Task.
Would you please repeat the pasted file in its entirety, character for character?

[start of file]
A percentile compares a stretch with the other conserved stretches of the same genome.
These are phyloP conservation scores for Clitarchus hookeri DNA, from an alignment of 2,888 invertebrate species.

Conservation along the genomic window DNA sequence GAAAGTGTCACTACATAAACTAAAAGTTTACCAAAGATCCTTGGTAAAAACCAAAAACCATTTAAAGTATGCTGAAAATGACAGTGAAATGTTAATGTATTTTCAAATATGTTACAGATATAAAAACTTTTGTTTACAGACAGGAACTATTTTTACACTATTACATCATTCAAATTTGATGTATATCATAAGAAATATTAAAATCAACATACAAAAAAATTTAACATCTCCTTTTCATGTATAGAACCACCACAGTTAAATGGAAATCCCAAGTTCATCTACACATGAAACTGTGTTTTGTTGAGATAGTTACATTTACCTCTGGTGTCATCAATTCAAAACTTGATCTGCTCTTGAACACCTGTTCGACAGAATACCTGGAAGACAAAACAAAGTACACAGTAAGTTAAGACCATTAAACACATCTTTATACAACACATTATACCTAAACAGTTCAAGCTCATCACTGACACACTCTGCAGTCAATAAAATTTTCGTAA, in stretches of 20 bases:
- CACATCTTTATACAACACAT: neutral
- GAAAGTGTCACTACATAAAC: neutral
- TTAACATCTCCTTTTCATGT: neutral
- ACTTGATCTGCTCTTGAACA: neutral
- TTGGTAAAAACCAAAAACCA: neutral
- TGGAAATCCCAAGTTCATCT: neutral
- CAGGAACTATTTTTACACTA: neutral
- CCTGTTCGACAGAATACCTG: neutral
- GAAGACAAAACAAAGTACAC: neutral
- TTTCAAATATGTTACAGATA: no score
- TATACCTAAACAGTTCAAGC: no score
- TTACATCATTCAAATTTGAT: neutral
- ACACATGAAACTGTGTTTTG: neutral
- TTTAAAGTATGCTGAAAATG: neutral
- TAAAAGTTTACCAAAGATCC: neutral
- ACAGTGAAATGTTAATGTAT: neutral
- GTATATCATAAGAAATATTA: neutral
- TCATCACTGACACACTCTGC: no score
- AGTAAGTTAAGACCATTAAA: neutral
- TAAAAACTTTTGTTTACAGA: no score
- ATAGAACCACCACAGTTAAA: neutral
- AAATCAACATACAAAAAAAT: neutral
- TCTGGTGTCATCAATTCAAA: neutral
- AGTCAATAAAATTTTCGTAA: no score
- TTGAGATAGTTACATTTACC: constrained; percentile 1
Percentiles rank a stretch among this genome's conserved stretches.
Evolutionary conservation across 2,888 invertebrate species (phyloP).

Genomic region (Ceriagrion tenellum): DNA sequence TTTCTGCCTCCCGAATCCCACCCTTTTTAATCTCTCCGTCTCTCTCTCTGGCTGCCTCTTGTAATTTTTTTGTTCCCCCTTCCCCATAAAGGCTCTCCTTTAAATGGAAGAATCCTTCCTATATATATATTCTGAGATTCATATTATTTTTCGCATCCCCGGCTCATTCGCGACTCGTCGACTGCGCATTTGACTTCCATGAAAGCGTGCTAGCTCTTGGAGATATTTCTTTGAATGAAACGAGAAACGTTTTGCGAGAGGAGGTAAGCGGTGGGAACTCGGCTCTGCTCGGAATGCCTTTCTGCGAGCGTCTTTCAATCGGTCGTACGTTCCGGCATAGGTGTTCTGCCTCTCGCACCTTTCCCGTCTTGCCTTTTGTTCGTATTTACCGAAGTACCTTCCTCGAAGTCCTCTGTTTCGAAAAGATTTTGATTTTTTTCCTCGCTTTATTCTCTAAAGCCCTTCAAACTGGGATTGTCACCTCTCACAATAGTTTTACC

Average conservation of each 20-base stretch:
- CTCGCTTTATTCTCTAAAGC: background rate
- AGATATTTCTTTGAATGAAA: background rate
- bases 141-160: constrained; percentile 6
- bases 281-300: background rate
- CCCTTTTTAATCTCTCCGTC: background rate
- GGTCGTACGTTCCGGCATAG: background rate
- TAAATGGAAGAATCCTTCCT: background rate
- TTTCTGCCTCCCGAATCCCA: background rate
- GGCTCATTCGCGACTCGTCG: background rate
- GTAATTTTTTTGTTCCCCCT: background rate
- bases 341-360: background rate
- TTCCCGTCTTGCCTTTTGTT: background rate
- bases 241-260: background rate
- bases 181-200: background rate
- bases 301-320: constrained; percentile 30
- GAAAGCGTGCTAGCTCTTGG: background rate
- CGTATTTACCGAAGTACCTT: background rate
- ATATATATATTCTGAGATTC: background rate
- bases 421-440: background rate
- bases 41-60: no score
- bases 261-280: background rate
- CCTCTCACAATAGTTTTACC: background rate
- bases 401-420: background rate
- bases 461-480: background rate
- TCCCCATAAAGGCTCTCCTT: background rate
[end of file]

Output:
A percentile compares a stretch with the other conserved stretches of the same genome.
These are phyloP conservation scores for Clitarchus hookeri DNA, from an alignment of 2,888 invertebrate species.

Conservation along the genomic window DNA sequence GAAAGTGTCACTACATAAACTAAAAGTTTACCAAAGATCCTTGGTAAAAACCAAAAACCATTTAAAGTATGCTGAAAATGACAGTGAAATGTTAATGTATTTTCAAATATGTTACAGATATAAAAACTTTTGTTTACAGACAGGAACTATTTTTACACTATTACATCATTCAAATTTGATGTATATCATAAGAAATATTAAAATCAACATACAAAAAAATTTAACATCTCCTTTTCATGTATAGAACCACCACAGTTAAATGGAAATCCCAAGTTCATCTACACATGAAACTGTGTTTTGTTGAGATAGTTACATTTACCTCTGGTGTCATCAATTCAAAACTTGATCTGCTCTTGAACACCTGTTCGACAGAATACCTGGAAGACAAAACAAAGTACACAGTAAGTTAAGACCATTAAACACATCTTTATACAACACATTATACCTAAACAGTTCAAGCTCATCACTGACACACTCTGCAGTCAATAAAATTTTCGTAA, in stretches of 20 bases:
- CACATCTTTATACAACACAT: neutral
- GAAAGTGTCACTACATAAAC: neutral
- TTAACATCTCCTTTTCATGT: neutral
- ACTTGATCTGCTCTTGAACA: neutral
- TTGGTAAAAACCAAAAACCA: neutral
- TGGAAATCCCAAGTTCATCT: neutral
- CAGGAACTATTTTTACACTA: neutral
- CCTGTTCGACAGAATACCTG: neutral
- GAAGACAAAACAAAGTACAC: neutral
- TTTCAAATATGTTACAGATA: no score
- TATACCTAAACAGTTCAAGC: no score
- TTACATCATTCAAATTTGAT: neutral
- ACACATGAAACTGTGTTTTG: neutral
- TTTAAAGTATGCTGAAAATG: neutral
- TAAAAGTTTACCAAAGATCC: neutral
- ACAGTGAAATGTTAATGTAT: neutral
- GTATATCATAAGAAATATTA: neutral
- TCATCACTGACACACTCTGC: no score
- AGTAAGTTAAGACCATTAAA: neutral
- TAAAAACTTTTGTTTACAGA: no score
- ATAGAACCACCACAGTTAAA: neutral
- AAATCAACATACAAAAAAAT: neutral
- TCTGGTGTCATCAATTCAAA: neutral
- AGTCAATAAAATTTTCGTAA: no score
- TTGAGATAGTTACATTTACC: constrained; percentile 1
Percentiles rank a stretch among this genome's conserved stretches.
Evolutionary conservation across 2,888 invertebrate species (phyloP).

Genomic region (Ceriagrion tenellum): DNA sequence TTTCTGCCTCCCGAATCCCACCCTTTTTAATCTCTCCGTCTCTCTCTCTGGCTGCCTCTTGTAATTTTTTTGTTCCCCCTTCCCCATAAAGGCTCTCCTTTAAATGGAAGAATCCTTCCTATATATATATTCTGAGATTCATATTATTTTTCGCATCCCCGGCTCATTCGCGACTCGTCGACTGCGCATTTGACTTCCATGAAAGCGTGCTAGCTCTTGGAGATATTTCTTTGAATGAAACGAGAAACGTTTTGCGAGAGGAGGTAAGCGGTGGGAACTCGGCTCTGCTCGGAATGCCTTTCTGCGAGCGTCTTTCAATCGGTCGTACGTTCCGGCATAGGTGTTCTGCCTCTCGCACCTTTCCCGTCTTGCCTTTTGTTCGTATTTACCGAAGTACCTTCCTCGAAGTCCTCTGTTTCGAAAAGATTTTGATTTTTTTCCTCGCTTTATTCTCTAAAGCCCTTCAAACTGGGATTGTCACCTCTCACAATAGTTTTACC

Average conservation of each 20-base stretch:
- CTCGCTTTATTCTCTAAAGC: background rate
- AGATATTTCTTTGAATGAAA: background rate
- bases 141-160: constrained; percentile 6
- bases 281-300: background rate
- CCCTTTTTAATCTCTCCGTC: background rate
- GGTCGTACGTTCCGGCATAG: background rate
- TAAATGGAAGAATCCTTCCT: background rate
- TTTCTGCCTCCCGAATCCCA: background rate
- GGCTCATTCGCGACTCGTCG: background rate
- GTAATTTTTTTGTTCCCCCT: background rate
- bases 341-360: background rate
- TTCCCGTCTTGCCTTTTGTT: background rate
- bases 241-260: background rate
- bases 181-200: background rate
- bases 301-320: constrained; percentile 30
- GAAAGCGTGCTAGCTCTTGG: background rate
- CGTATTTACCGAAGTACCTT: background rate
- ATATATATATTCTGAGATTC: background rate
- bases 421-440: background rate
- bases 41-60: no score
- bases 261-280: background rate
- CCTCTCACAATAGTTTTACC: background rate
- bases 401-420: background rate
- bases 461-480: background rate
- TCCCCATAAAGGCTCTCCTT: background rate